In 2019, the Cio won The Good Design Award from the Chicago Athaneaum: Museum of Architecture and Design and the European Centre for Architecture Art Design and Urban Studies—one of the oldest award programs for design excellence in the world. The win came out of a submission spree that Melanie embarked upon, in 2016, after Boggs’ first international contest. Called the “A Design Awards,” the competition celebrated an “exemplary level of sublimity in design,” and it led to a trip to Italy for both Brian and Melanie. Boggs’ entry that year was an outdoor swing called the Sunniva Deluxe; it was designed to hang from its own framework, so those who sit in it feel like they’re floating, with no chain or rope to impede their view. When the swing won its category, Melanie thought the whole experience was so much fun she decided to look for more competitions. Later that year, Boggs’ Grand Lily Arm Chair won first in its category in the Good Design Awards. A year later, in 2017, Boggs won again with his Sculpted Fanback Arm Chair—a design marked by floating arms and a latticed, spine-hugging back. At this point, the Boggses have entered four international competitions and won all four. Boggs had finally built the viable business he was after. Today, his chairs typically sell for between $1,900 and around $4,000, with some of his rocking chairs costing more than $6,000 apiece.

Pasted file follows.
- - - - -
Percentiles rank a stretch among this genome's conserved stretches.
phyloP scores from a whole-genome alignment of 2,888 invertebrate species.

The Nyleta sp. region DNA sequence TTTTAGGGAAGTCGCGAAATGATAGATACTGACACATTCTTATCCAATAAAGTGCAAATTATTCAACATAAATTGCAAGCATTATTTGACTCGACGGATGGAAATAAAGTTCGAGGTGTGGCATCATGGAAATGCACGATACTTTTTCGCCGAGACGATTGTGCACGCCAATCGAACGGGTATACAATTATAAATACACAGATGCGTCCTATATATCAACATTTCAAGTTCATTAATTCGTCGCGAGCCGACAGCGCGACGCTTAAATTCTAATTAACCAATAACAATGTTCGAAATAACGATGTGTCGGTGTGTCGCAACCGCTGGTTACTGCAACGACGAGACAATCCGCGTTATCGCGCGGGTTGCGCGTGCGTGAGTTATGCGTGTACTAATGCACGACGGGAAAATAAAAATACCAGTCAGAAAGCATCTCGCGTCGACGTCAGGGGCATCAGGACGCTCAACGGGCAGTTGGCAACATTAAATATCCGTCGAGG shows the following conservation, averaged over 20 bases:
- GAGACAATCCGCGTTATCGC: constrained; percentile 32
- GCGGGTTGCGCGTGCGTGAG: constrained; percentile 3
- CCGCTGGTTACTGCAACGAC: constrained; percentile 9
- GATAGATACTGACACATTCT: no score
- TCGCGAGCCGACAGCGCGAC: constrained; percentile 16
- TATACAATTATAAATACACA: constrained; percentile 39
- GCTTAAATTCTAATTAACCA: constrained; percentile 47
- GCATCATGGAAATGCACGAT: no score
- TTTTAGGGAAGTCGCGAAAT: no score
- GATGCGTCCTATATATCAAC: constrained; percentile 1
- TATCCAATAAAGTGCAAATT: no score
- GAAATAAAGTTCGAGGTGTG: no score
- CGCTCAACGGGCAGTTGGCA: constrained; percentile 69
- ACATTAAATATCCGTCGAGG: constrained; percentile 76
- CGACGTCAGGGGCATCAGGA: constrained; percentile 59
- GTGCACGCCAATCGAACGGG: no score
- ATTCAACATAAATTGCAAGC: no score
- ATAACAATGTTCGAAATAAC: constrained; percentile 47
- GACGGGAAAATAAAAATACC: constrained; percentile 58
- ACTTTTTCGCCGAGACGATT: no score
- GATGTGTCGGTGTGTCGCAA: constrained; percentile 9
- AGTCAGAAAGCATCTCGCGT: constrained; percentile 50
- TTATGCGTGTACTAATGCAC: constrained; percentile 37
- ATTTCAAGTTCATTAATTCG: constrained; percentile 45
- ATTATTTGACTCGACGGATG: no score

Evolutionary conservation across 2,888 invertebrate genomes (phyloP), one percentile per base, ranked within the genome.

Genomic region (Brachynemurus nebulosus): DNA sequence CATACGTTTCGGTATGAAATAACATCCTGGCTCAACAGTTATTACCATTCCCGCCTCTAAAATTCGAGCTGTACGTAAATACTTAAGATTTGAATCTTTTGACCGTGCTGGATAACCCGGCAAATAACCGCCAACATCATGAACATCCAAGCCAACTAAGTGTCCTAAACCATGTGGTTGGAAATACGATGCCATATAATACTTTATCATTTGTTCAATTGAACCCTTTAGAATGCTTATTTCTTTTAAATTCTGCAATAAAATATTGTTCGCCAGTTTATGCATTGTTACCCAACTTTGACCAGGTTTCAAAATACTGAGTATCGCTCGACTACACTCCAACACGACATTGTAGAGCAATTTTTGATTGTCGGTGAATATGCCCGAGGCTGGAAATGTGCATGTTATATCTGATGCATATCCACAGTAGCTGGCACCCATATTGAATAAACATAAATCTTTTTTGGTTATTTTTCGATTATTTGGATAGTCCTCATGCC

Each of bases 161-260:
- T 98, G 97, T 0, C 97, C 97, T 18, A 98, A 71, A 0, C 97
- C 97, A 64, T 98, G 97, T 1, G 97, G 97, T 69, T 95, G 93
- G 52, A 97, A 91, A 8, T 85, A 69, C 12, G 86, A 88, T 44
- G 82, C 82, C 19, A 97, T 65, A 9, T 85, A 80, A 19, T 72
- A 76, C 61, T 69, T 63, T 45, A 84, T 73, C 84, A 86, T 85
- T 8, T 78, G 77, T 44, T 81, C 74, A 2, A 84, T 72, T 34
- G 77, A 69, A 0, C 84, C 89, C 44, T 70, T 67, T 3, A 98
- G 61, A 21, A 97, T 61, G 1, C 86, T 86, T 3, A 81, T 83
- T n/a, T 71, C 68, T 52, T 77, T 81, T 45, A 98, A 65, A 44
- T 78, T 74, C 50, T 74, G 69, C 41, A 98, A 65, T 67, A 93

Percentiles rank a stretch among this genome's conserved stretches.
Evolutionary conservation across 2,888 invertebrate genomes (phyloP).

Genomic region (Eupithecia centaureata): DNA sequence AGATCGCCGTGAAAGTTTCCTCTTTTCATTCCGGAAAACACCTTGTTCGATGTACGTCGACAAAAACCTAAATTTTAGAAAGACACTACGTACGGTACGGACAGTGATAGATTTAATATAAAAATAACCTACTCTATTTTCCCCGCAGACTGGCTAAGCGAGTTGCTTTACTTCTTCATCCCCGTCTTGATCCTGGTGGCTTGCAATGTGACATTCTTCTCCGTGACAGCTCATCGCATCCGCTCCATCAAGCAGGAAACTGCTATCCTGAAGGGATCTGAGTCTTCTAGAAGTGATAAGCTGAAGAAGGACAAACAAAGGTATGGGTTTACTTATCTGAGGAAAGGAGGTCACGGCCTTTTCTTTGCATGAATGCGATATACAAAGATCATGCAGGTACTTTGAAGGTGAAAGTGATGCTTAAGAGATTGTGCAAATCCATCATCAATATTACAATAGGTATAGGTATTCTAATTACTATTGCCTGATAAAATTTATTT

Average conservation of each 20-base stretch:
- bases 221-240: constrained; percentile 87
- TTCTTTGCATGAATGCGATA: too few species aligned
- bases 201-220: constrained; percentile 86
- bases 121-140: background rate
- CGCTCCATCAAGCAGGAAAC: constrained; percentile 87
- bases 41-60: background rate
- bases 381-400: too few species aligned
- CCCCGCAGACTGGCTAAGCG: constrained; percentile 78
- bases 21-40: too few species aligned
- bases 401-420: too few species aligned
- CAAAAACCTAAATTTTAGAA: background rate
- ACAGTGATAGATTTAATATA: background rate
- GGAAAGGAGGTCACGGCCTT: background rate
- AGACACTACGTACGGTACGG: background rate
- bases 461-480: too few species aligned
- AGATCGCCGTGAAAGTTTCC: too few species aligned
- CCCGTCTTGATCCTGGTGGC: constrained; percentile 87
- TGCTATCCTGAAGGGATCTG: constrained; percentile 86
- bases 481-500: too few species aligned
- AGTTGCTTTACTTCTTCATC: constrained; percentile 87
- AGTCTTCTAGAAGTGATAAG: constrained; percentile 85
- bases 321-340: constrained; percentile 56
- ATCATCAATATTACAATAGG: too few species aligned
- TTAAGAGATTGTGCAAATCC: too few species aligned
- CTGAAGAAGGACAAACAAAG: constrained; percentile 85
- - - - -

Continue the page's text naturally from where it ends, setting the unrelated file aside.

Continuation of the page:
Boggs began making his own woodworking tools, which included the curved spokeshave, in 1983. Ultimately manufactured by Lie-Nielsen, the Rolls Royce of woodworker’s tools, the Boggs spokeshave is now sold around the world. On one wall in Boggs’ shop, there’s a framed cover of Fine Woodworking magazine that shows a grinning Jimmy Carter, proudly holding up a Boggs spokeshave, which the magazine gave him for participating in a story. “When Brian sets out to do something he redesigns the tools,” says Rogowski. “He’s a remarkable engineer. It’s demoralizing.”